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News from Daniel Dalby

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b7gwap

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I love Dalby’s work, but what is reacting drag/anti-drag loads on the wing here? Just the pivot mechanism for the “wingerons?” The single rectangular beam for the empennage makes me a little nervous too, but I’m sure Dalby sized it sufficiently.

Cute little thing.
 

Jay Kempf

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Probably a long tube with sleeves over it. Seems a bit minimal. Plus that tail has no support against rudder fluttering. But with a free wing you can't really wire brace. Think this one needs a bit more thought. If it has flown well, I take it all back :)
 

Daleandee

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I like it.

Obviously this is just a concept drawing as there are still things to be figured out as others have mentioned already. I don't even see a spot for the glass panel ... 🧐
 

Vigilant1

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I love Dalby’s work, but what is reacting drag/anti-drag loads on the wing here? Just the pivot mechanism for the “wingerons?”
There are wires from the strut attach point on the wings to a spot under the seat, they are probably there to take drag loads. Maybe he plans some for the tail, too.
I'm all for saving weight, but I think he should splurge and include a left main gear. ;)
 

cluttonfred

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Daniel Dalby's monoplane designs typically have single struts with drag/anti-drag wires and all-moving wings that rotate in incidence for roll control. They are also typically of largely rectangular aluminum tube and gusset construction with foam ribs. Here's a photo of a Cubchel to show the system.

cubchel.jpg
 

Vigilant1

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About those wingerons: It is interesting. Are there planes with higher wing loadings that have taken that approach? Maybe it becomes impractical at some point for structural reasons or control pressures get too high (pitching moments at various AoAs, etc).
 

Tiger Tim

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The American Flea Triplane used the lower/rearmost wings as wingerons. In that particular application they were said to be death traps if you weren’t paying enough attention in the pattern. I’ve seen a letter from a past manufacturer of kits urging the current owner of all the drawings (and two projects) to never, ever try flying one. High praise for the design from the guy who used to sell them!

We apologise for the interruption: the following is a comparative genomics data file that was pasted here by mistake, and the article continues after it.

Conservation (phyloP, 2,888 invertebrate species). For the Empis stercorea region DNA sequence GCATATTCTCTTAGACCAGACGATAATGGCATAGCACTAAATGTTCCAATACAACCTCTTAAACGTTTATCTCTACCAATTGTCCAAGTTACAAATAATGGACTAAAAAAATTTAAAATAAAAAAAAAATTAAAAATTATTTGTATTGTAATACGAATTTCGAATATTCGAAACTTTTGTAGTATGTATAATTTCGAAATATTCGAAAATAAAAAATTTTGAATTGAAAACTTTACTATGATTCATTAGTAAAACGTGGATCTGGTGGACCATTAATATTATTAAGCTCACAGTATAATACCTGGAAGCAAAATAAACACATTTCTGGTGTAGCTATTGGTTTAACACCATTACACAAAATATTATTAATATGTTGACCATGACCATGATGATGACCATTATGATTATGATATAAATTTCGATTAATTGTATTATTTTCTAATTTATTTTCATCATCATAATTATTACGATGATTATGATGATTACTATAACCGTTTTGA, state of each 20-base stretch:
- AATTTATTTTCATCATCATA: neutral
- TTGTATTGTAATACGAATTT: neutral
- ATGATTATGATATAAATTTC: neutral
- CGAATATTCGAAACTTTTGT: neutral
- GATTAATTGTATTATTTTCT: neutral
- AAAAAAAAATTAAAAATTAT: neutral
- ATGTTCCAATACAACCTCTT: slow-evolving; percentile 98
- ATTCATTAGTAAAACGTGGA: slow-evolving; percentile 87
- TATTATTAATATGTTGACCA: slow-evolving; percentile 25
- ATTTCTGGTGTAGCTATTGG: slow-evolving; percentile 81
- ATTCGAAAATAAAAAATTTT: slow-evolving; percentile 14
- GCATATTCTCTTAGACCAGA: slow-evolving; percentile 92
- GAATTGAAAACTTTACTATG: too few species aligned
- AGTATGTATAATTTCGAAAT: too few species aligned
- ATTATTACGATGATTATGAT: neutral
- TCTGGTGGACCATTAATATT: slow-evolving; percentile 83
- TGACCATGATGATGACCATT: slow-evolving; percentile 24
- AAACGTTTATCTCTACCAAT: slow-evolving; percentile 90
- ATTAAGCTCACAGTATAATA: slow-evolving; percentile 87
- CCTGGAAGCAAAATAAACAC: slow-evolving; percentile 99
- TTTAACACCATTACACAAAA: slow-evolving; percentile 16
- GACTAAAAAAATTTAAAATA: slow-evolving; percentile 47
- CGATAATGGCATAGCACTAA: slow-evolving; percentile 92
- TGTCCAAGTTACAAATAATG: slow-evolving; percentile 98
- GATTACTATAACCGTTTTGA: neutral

I bet stall progression is an unpredictable mess on Dalby’s designs, unless some exceptionally forgiving airfoil exists for them.
 

erkki67

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The flea is no death trap, at least not since 1936, before that year, yes the flea had some design flaws which cost some pilots lives, but the flaws where corrected in 1936, it got spin and stall proove. No other type got such a good safety record since, not even the Storch!

regarding the wingerons of Dalby, I haven’t heard of any accidents of his concepts either, but you might have more informations regarding his constructions than I have, can you give me the sources of your craints?
 

Tiger Tim

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The flea is no death trap, at least not since 1936
Different Flea. I’m talking about an airplane completely unrelated to anything Mignet did.
1596457018623.jpeg
The bottom wings pivot as ailerons. Because of the amount of stagger on the wings I imagine if you apply any aileron at the stall the airplane will probably want to pitch up further. Seems like a bunch of these American Fleas were produced but none ever flew much, if at all. They were like the BD-5 of the thirties.
 

cluttonfred

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Correct, while trying to capitalize on the "Flea" names associated with inexpensive light aircraft in the 1930s, and I believe initially promoted by some of the same investors who supported the short-lived American Mignet Aircraft Corp, the TC-1/Fleaship had nothing to do with Mignet at all.

That said, I don't think the all-moving bottom wings were likely the issue, or at least there is nothing inherently wrong with the concept. As long at the wings were adequately strong, and adequately stiff in torsion, and rigged with each wing getting a couple of degrees more incidence than the one below it it, the aircraft should have stalled progressively (top wing first) and with lateral control maintained throughout.
 
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